Two years later, the Farmers and Mechanics Building rose at the southwest corner of High and Market Streets. Its six stories on a steel skeleton make it in principle a true skyscraper. This, too, is a Beaux-Arts design, with a clear differentiation of the podium or base story, the upward sweep of the four central stories with their oriel bays, and the triforium top story with emphatic cornice.
Later Pre-Modern Buildings
Another less clearly definable style is described as Twentieth Century Commercial, and is represented by the Woolworth’s Store at Gay and High Streets, now Iron Hill Brewery (Figure 22). The style features large metal-and-glass storefront windows and wide office windows above.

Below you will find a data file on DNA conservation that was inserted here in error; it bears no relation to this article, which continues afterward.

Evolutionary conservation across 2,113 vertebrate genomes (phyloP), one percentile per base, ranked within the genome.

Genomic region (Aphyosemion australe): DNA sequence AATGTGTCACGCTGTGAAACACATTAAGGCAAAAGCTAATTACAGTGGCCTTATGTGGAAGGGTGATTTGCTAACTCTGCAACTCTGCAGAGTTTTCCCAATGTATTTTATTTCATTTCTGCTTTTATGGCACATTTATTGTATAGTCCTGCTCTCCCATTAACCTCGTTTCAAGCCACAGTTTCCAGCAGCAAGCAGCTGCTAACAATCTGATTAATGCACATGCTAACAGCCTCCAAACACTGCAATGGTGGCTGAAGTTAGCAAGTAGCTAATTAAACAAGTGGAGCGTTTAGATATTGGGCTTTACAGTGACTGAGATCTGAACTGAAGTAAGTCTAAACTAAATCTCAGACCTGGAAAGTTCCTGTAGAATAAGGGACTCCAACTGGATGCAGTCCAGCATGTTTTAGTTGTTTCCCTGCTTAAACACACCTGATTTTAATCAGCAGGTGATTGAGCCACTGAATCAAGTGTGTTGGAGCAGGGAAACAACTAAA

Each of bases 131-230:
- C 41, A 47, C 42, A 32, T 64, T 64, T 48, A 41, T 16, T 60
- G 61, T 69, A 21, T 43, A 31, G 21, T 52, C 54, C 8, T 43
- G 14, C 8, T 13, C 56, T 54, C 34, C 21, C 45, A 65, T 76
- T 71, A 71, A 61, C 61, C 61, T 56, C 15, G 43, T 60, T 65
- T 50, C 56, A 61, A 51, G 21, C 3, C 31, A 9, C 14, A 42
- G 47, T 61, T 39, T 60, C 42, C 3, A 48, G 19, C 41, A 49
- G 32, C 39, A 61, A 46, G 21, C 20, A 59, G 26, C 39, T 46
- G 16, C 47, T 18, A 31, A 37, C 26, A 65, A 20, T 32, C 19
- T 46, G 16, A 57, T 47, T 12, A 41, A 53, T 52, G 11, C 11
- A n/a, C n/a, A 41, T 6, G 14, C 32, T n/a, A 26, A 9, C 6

While the uniformity of building forms and materials contributes to the visual cohesiveness of the Historic District, the variety and richness of architectural styles creates a sense of the passage of time. The passage of time is reflected in the changing architectural styles from building to building, as well as modifications and additions to individual buildings over the generations.